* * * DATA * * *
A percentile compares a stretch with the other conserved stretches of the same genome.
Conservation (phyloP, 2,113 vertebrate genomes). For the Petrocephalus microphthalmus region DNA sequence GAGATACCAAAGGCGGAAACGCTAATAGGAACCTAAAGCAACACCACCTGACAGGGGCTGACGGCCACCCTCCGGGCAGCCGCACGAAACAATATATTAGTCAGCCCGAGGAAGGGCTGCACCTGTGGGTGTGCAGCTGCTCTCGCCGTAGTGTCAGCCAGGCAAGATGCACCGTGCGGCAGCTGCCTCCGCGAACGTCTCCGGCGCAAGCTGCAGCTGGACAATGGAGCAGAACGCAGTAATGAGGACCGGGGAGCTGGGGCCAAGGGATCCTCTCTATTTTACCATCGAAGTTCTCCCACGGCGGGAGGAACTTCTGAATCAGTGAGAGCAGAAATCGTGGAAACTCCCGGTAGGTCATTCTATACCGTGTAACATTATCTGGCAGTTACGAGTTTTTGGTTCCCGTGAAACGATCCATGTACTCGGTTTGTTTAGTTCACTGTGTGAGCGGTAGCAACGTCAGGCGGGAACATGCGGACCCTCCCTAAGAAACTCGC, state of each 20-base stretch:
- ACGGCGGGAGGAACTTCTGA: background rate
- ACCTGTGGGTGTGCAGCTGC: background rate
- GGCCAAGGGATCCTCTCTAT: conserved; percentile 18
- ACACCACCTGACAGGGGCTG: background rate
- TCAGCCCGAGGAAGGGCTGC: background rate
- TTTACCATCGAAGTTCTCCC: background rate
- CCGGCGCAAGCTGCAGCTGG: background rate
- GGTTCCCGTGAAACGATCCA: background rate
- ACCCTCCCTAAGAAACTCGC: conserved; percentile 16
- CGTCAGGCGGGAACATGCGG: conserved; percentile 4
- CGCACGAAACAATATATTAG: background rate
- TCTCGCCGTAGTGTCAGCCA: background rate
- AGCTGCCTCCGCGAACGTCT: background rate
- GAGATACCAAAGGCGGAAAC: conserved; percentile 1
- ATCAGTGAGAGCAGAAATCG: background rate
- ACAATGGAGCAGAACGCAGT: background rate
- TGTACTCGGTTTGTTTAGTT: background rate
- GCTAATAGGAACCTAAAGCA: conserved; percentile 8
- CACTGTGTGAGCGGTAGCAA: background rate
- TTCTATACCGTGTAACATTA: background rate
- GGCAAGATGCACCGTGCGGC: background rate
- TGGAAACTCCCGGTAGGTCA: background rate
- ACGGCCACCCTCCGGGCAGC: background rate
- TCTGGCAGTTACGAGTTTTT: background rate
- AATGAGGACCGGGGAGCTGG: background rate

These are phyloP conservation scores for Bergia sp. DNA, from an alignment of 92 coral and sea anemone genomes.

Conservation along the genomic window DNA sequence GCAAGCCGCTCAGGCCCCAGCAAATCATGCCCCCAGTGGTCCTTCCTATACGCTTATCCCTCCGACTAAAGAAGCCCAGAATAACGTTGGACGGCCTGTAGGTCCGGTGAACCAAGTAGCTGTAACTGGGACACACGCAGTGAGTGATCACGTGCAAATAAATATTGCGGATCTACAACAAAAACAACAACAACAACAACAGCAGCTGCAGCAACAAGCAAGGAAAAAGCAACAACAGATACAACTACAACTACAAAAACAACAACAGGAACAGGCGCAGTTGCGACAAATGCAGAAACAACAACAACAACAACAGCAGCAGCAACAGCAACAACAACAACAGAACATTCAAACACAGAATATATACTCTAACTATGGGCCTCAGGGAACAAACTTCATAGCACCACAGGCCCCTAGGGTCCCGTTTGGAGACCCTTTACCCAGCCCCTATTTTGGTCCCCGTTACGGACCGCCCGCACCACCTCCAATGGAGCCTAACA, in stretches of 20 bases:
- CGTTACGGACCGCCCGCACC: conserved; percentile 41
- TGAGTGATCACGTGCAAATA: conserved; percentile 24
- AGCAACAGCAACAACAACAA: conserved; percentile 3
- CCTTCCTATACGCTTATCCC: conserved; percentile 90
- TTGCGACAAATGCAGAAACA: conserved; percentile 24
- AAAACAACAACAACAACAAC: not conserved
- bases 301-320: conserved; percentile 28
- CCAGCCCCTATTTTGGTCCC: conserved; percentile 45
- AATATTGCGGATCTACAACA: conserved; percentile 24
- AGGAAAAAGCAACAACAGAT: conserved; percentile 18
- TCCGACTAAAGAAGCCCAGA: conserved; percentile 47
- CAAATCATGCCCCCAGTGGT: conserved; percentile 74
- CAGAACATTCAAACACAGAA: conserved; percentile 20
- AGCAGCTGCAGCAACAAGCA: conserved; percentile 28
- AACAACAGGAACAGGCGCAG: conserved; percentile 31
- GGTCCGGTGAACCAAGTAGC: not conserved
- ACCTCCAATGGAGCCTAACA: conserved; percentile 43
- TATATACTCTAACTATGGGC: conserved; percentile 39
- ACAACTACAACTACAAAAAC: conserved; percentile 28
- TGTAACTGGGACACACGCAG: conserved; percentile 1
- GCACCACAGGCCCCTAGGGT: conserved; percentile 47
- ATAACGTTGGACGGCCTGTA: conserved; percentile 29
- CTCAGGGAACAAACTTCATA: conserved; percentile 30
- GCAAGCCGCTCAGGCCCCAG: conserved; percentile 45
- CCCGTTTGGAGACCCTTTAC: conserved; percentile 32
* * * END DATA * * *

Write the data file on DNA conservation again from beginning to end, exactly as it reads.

A percentile compares a stretch with the other conserved stretches of the same genome.
Conservation (phyloP, 2,113 vertebrate genomes). For the Petrocephalus microphthalmus region DNA sequence GAGATACCAAAGGCGGAAACGCTAATAGGAACCTAAAGCAACACCACCTGACAGGGGCTGACGGCCACCCTCCGGGCAGCCGCACGAAACAATATATTAGTCAGCCCGAGGAAGGGCTGCACCTGTGGGTGTGCAGCTGCTCTCGCCGTAGTGTCAGCCAGGCAAGATGCACCGTGCGGCAGCTGCCTCCGCGAACGTCTCCGGCGCAAGCTGCAGCTGGACAATGGAGCAGAACGCAGTAATGAGGACCGGGGAGCTGGGGCCAAGGGATCCTCTCTATTTTACCATCGAAGTTCTCCCACGGCGGGAGGAACTTCTGAATCAGTGAGAGCAGAAATCGTGGAAACTCCCGGTAGGTCATTCTATACCGTGTAACATTATCTGGCAGTTACGAGTTTTTGGTTCCCGTGAAACGATCCATGTACTCGGTTTGTTTAGTTCACTGTGTGAGCGGTAGCAACGTCAGGCGGGAACATGCGGACCCTCCCTAAGAAACTCGC, state of each 20-base stretch:
- ACGGCGGGAGGAACTTCTGA: background rate
- ACCTGTGGGTGTGCAGCTGC: background rate
- GGCCAAGGGATCCTCTCTAT: conserved; percentile 18
- ACACCACCTGACAGGGGCTG: background rate
- TCAGCCCGAGGAAGGGCTGC: background rate
- TTTACCATCGAAGTTCTCCC: background rate
- CCGGCGCAAGCTGCAGCTGG: background rate
- GGTTCCCGTGAAACGATCCA: background rate
- ACCCTCCCTAAGAAACTCGC: conserved; percentile 16
- CGTCAGGCGGGAACATGCGG: conserved; percentile 4
- CGCACGAAACAATATATTAG: background rate
- TCTCGCCGTAGTGTCAGCCA: background rate
- AGCTGCCTCCGCGAACGTCT: background rate
- GAGATACCAAAGGCGGAAAC: conserved; percentile 1
- ATCAGTGAGAGCAGAAATCG: background rate
- ACAATGGAGCAGAACGCAGT: background rate
- TGTACTCGGTTTGTTTAGTT: background rate
- GCTAATAGGAACCTAAAGCA: conserved; percentile 8
- CACTGTGTGAGCGGTAGCAA: background rate
- TTCTATACCGTGTAACATTA: background rate
- GGCAAGATGCACCGTGCGGC: background rate
- TGGAAACTCCCGGTAGGTCA: background rate
- ACGGCCACCCTCCGGGCAGC: background rate
- TCTGGCAGTTACGAGTTTTT: background rate
- AATGAGGACCGGGGAGCTGG: background rate

These are phyloP conservation scores for Bergia sp. DNA, from an alignment of 92 coral and sea anemone genomes.

Conservation along the genomic window DNA sequence GCAAGCCGCTCAGGCCCCAGCAAATCATGCCCCCAGTGGTCCTTCCTATACGCTTATCCCTCCGACTAAAGAAGCCCAGAATAACGTTGGACGGCCTGTAGGTCCGGTGAACCAAGTAGCTGTAACTGGGACACACGCAGTGAGTGATCACGTGCAAATAAATATTGCGGATCTACAACAAAAACAACAACAACAACAACAGCAGCTGCAGCAACAAGCAAGGAAAAAGCAACAACAGATACAACTACAACTACAAAAACAACAACAGGAACAGGCGCAGTTGCGACAAATGCAGAAACAACAACAACAACAACAGCAGCAGCAACAGCAACAACAACAACAGAACATTCAAACACAGAATATATACTCTAACTATGGGCCTCAGGGAACAAACTTCATAGCACCACAGGCCCCTAGGGTCCCGTTTGGAGACCCTTTACCCAGCCCCTATTTTGGTCCCCGTTACGGACCGCCCGCACCACCTCCAATGGAGCCTAACA, in stretches of 20 bases:
- CGTTACGGACCGCCCGCACC: conserved; percentile 41
- TGAGTGATCACGTGCAAATA: conserved; percentile 24
- AGCAACAGCAACAACAACAA: conserved; percentile 3
- CCTTCCTATACGCTTATCCC: conserved; percentile 90
- TTGCGACAAATGCAGAAACA: conserved; percentile 24
- AAAACAACAACAACAACAAC: not conserved
- bases 301-320: conserved; percentile 28
- CCAGCCCCTATTTTGGTCCC: conserved; percentile 45
- AATATTGCGGATCTACAACA: conserved; percentile 24
- AGGAAAAAGCAACAACAGAT: conserved; percentile 18
- TCCGACTAAAGAAGCCCAGA: conserved; percentile 47
- CAAATCATGCCCCCAGTGGT: conserved; percentile 74
- CAGAACATTCAAACACAGAA: conserved; percentile 20
- AGCAGCTGCAGCAACAAGCA: conserved; percentile 28
- AACAACAGGAACAGGCGCAG: conserved; percentile 31
- GGTCCGGTGAACCAAGTAGC: not conserved
- ACCTCCAATGGAGCCTAACA: conserved; percentile 43
- TATATACTCTAACTATGGGC: conserved; percentile 39
- ACAACTACAACTACAAAAAC: conserved; percentile 28
- TGTAACTGGGACACACGCAG: conserved; percentile 1
- GCACCACAGGCCCCTAGGGT: conserved; percentile 47
- ATAACGTTGGACGGCCTGTA: conserved; percentile 29
- CTCAGGGAACAAACTTCATA: conserved; percentile 30
- GCAAGCCGCTCAGGCCCCAG: conserved; percentile 45
- CCCGTTTGGAGACCCTTTAC: conserved; percentile 32